Bob's Resource Website ( Oct 2007)

Ranco Heater Valve Repair

This repair sequence was submitted by

Tom Bredehoft
St. Louisville, Ohio 43071

Repairing the heater control for a ’53 Commander. (I don’t know what other years/models apply, but there must be several.

Ranco repair kit sheet
Before you begin, locate the feed tube, the one that goes directly to the valve. It must be perfectly round, there is a brass disc in the valve which must slide through it easily. It has at most .005 clearance. If you can slide a ½ inch dowel into it, you are OK. It can be massaged gently so that your dowel will fit.
If the control doesn’t modify the temperature, look elsewhere, this explanation is for leaking controls.

NAPA No. 660-1000 Balkamp repair kit.
Straight bladed screwdriver, very thin blade, for prying up tabs.
Needle nosed pliers, for straightening above tabs
Straight bladed screwdriver, thick flat ended for bending up brass tabs.
Ball peen hammer
Steel punch, 6 to 10 inches long, 5/16 to 3/8 diameter
1/8 in Allen wrench
7 /16 wood dowel, 3 to 12 inches long. Assuming the control is out of the car and in the workshop.
Duct Tape

Open the repair kit and read the directions.

Notice that they are generic, only vaguely apply to the part in hand.

Instruction No. 1 is OK, remove the spring, carefully, they like to jump and hide.

Instruction No. 2 may need help. It says “Remove the black overtravel clip….” Mine was red.

Grasp the red or black clip on the flat side and pull toward you. Again, hang on to it.

Instruction No. 3 needed correction for mine.

It says “See 3 of Diagram C, it means 3 of Diagram A, pointing out what the frame is. Then it says …”by bending up (4) tabs (mine had 6) and lifting off.” The last 1/8 inch is spring loaded, no lifting needed. Be careful here there is a loose part, between the spring mechanism and the bellows. It will fall out. Straighten the three tabs holding the bellows on and remove it. Note the orientation so it can be put on in the same position.

Instruction No 4 is OK as far as it goes.

Clamp on the edges of the base plate with the jaws of the vise. Don’t spring it, but make it tight.

Very carefully (they are brass) bend up the four curved tabs around the valve core, to remove the two tubes and the valve from the base plate. Use a hammer and the thin bladed screwdriver here, starting at one corner of each tab and gently working them upright. This is more a job for a jeweler than a blacksmith. Once they are upright, carefully work the four tabs out of the four slots. By now you’ve noticed that both the tabs and the slots are curved, and that you’ve bent them too far inward. Keep working. Once they are apart…

Instruction No. 5 is OK. Notice that the top of the seal needs to be below the groove for the spring clip.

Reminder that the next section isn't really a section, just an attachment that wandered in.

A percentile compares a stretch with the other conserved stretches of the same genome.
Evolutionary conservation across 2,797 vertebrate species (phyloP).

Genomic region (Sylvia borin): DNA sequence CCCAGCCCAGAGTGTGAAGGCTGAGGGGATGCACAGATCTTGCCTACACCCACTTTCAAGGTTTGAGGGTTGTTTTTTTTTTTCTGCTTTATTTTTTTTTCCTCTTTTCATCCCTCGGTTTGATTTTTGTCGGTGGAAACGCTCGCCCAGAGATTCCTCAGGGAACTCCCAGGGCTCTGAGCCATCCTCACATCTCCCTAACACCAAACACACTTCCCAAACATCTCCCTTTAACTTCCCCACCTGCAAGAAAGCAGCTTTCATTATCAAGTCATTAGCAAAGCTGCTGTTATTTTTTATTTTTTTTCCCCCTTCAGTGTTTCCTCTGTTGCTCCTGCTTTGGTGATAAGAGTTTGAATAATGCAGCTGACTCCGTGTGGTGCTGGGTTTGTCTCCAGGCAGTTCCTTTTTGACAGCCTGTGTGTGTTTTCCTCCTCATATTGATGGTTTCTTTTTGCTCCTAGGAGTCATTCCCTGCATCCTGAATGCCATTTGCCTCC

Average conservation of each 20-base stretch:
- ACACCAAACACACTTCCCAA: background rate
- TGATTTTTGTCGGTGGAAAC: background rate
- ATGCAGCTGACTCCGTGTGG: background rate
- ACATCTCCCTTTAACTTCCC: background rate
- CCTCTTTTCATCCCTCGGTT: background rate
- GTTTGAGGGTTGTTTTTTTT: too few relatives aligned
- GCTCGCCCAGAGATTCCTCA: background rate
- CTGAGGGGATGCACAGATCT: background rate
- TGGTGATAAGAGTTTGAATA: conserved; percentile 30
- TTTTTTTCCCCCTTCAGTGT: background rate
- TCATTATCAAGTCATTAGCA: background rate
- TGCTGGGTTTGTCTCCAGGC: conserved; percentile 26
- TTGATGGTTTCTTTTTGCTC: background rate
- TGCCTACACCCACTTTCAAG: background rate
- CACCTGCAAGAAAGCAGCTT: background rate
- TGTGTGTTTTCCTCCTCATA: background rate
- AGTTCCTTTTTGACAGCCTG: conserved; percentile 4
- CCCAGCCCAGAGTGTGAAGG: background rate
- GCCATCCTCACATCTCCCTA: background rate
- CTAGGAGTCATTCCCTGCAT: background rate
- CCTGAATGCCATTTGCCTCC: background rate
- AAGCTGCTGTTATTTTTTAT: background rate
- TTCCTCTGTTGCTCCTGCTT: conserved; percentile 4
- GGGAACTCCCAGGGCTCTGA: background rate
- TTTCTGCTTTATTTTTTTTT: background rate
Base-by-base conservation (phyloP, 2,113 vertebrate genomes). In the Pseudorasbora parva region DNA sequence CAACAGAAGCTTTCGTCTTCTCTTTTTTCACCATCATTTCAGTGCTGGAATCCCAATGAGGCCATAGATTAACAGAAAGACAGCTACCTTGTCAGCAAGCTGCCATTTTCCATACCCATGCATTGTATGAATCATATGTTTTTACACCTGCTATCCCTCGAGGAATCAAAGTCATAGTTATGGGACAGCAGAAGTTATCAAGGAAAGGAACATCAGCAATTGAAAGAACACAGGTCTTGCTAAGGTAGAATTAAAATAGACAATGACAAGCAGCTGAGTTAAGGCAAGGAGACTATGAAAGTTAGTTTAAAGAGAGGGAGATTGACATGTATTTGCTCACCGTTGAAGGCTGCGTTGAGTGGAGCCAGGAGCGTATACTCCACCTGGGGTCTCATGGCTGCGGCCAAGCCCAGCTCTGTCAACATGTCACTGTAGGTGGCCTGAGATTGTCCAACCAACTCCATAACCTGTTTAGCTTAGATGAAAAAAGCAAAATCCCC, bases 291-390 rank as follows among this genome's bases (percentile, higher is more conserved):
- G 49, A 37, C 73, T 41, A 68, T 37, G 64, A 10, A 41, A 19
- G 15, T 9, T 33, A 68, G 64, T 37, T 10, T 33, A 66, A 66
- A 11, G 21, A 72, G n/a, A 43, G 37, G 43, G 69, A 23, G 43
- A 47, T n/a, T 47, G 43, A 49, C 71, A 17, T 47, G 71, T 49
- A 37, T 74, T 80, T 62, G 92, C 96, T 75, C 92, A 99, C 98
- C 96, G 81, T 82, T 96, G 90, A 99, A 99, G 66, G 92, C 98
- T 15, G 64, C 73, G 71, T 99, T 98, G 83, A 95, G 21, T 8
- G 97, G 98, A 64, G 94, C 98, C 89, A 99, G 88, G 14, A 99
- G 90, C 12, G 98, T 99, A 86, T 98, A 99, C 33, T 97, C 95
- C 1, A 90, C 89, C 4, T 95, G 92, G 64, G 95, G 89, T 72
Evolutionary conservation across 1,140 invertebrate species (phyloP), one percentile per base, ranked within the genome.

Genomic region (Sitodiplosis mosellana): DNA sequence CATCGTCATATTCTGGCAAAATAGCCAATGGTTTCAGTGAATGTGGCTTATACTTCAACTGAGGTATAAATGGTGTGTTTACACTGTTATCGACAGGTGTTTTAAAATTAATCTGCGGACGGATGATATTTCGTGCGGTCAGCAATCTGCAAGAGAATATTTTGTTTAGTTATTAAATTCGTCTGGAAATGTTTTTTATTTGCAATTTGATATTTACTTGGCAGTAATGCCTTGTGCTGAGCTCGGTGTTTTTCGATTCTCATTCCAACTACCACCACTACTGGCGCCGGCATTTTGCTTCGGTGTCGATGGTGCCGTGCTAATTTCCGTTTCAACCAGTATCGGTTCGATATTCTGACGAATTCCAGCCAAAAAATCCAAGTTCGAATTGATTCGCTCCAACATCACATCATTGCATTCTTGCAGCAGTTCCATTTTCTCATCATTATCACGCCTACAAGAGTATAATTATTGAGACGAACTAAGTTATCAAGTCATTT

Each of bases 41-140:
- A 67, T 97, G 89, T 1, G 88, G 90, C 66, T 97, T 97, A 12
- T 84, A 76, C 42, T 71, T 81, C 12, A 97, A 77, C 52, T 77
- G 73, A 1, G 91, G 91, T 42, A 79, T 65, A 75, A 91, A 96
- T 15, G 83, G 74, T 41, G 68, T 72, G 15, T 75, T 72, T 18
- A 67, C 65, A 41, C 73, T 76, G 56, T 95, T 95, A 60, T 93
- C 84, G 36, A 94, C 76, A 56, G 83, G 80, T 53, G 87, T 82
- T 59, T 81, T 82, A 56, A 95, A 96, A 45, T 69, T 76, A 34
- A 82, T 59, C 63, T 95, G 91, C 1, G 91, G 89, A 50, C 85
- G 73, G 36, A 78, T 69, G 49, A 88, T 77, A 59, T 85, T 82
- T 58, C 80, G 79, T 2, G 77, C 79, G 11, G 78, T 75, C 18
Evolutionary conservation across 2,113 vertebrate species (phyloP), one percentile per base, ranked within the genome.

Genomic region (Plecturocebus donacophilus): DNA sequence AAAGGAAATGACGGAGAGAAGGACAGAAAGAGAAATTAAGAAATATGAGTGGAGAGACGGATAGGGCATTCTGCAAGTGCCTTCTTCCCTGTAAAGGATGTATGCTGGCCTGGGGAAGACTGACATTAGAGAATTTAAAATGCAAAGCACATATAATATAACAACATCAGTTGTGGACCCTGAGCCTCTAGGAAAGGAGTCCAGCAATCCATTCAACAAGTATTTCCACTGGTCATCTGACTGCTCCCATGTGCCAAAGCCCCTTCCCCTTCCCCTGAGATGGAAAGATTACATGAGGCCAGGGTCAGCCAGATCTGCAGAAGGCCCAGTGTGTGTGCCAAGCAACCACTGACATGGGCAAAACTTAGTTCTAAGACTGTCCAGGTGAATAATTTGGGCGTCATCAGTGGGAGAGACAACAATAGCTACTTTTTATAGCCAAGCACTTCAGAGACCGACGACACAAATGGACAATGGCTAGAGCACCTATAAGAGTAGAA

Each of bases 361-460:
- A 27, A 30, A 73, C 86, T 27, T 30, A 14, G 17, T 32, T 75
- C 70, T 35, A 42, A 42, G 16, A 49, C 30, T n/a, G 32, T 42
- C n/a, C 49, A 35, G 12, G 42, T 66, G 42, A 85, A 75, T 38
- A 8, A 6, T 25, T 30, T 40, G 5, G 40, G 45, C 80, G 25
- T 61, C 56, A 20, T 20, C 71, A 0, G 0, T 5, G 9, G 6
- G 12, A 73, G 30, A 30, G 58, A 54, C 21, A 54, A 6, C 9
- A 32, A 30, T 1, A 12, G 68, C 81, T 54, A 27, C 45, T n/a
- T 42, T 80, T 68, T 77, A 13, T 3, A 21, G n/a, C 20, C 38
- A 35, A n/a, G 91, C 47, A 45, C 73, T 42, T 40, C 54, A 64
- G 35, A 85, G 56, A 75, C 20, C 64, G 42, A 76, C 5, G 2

Once the spring clip, bell and rotted rubber seal have been removed from the valve stem, its time to realize that the tube below it must be perfectly round or you will not get the valve stem back into the hole once it has fallen through. [this tube can be massaged so that it IS round, it takes care.]

Using a 1/8 inch Allen wrench gently push the valve out the bottom of the feed tube. Polish the stem with fine steel wool or Scotch Bright. While the stem is out, make sure there are no deposits or scale on the inside of the tube.

Position the feed tube upright and carefully drop the valve, stem first, in the hole. Assuming the tube IS round, the valve will drop part way into the valve body. Bounce it two or three times and the stem will fall through the hole in the other end. At this time insert the wooden dowel and secure it with Duct Tape so you don’t have to put the valve back in.

I used Lithium grease to lubricate the valve stem and the inside of the new rubber for ease of assembly. Push the $12.00 rubber disc on the valve stem, making sure it goes down far enough to accommodate the bell and the spring clip which you now install.

There, you’ve done all the easy work.

I fabricated a small anvil, from a block of hardwood and an old washer to assist staking the four brass tabs onto the base plate.
I had to be careful where I was staking, making sure there was washer underneath it. If you can improve on this process, by all means, do so. Be aware that brass will, or may, work harden and break easily.
Before reassembly of the frame, go over it, removing all accumulated crud with wire brush or Scotch Bright and lubricate all moving surfaces, oil for the bearings and Lithium grease for sliding surfaces. Also straighten the tabs so they will more easily enter the slots.
Put the bellows back in position, pushing the three tabs through the base plate and bending the tabs just enough to hold them in place. Careful with the tube, not to kink or break it. If it breaks say bad words and TRY to find another control valve
Put the rocking pivot in position on the spring section and place the bellows and the base plate on it, carefully aligning the six tabs. They will line up (maybe squeeze the frame a bit) but you must compress the springs a bunch to get the frame seated on the base plate. I started on one end, started to bend them, then moved to the middle, ditto, moved to the other end and bent them down flat. I worked back to the other end to get them all tight. Lubricate the Overtravel Clip with Lithium grease and slide it back in. Note, the operation lever will move the one plate down to the valve for ease of installation of the clip.

Re-install the spring on the operation lever and you’re good to go.

At a guess, it took me two hours, including making the anvil.

           /Tom Bredehoft

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Some technical opinions are my own from experience, other informational data is from online sources with credits when available and while care has been taken to be as accurate as possible, it is offered only as a guide and caution should be exercised in the application of it.